As shown in FIG. 3(a), when the device condition managing section 3 detects a sheet shortage in the middle of the ongoing print processing of the job 1, the proximate job judgment section 11 regards, as the shortage job, the job 1 that caused the sheet shortage. Then, the proximate job judgment section 11 makes a comparison between the job information of the shortage job and the job information of the proximate job (the job 0 in this case), the job information of the proximate job being stored in the history memory section 16. In other words, when the device condition managing section 3 detects error occurrence during the print processing of the job, the proximate job judgment section 11 makes a comparison between (i) the job information of the oldest job (shortage job) of the jobs stored in the job memory section 15, and (ii) the job information stored in the history memory section 16. Specifically, the proximate job judgment section 11 makes a comparison between the respective IP addresses (job information) from which the proximate job and the shortage job came. In the case where the proximate job judgment section 11 judged that the jobs came from the same IP address, i.e., that the jobs are correlated, the proximate job judgment section 11 turns off (carries out no flagging) a flag set in the pass-over flag setting section 13. On the contrary, the proximate job judgment section 11 turns on (carries out flagging) the flag set in the pass-over flag setting section 13 in the case where the proximate job judgment section 11 judged, in accordance with the IP address comparison, that the proximate job and the shortage job are not correlated with each other.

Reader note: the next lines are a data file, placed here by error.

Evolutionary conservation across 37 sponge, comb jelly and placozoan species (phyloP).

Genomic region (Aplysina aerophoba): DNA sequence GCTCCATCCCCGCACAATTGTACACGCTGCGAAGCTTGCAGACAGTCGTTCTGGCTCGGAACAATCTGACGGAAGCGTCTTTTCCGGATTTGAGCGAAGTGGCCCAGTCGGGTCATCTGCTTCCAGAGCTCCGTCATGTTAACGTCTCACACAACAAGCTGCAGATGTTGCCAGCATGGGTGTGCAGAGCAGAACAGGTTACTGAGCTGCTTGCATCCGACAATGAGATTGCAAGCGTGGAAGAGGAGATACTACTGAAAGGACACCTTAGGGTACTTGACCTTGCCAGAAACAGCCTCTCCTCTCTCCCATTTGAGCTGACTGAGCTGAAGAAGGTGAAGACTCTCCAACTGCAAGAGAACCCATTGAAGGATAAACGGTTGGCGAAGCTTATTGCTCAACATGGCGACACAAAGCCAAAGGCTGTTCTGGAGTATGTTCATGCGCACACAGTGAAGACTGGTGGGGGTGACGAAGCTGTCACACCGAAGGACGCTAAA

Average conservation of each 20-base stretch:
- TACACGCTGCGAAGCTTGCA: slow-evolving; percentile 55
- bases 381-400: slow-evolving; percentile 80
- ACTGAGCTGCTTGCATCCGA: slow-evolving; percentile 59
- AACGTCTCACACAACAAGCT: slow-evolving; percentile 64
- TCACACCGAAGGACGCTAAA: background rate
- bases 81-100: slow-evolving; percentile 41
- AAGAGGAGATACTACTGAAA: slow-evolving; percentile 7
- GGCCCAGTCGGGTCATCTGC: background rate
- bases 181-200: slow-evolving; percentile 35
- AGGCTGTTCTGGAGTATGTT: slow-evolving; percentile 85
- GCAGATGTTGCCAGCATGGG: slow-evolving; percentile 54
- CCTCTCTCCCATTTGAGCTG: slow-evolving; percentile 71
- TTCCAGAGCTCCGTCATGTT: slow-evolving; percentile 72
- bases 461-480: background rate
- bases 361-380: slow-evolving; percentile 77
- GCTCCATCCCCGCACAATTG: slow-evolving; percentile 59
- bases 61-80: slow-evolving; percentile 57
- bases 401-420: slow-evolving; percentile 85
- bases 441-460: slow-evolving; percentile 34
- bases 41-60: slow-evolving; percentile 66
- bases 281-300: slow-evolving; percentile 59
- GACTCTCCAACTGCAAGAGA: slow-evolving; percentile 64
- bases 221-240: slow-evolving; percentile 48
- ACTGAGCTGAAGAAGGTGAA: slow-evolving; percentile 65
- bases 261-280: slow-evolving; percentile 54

In accordance with the flag set in the pass-over flag setting section 13, the pass-over processing section 14 carries out the pass-over processing. In other words, when detecting that the flag is off in the pass-over flag setting section 13, the pass-over processing section 14 carries out no pass-over processing. In contrast, the pass-over processing section 14 carries out the pass-over processing when detecting that the flag is on (flagging was done) in the pass-over flag setting section 13. Specifically, when detecting that the flag is on, the pass-over processing section 14 causes the image forming section 5 to carry out the print processing with respect to the job.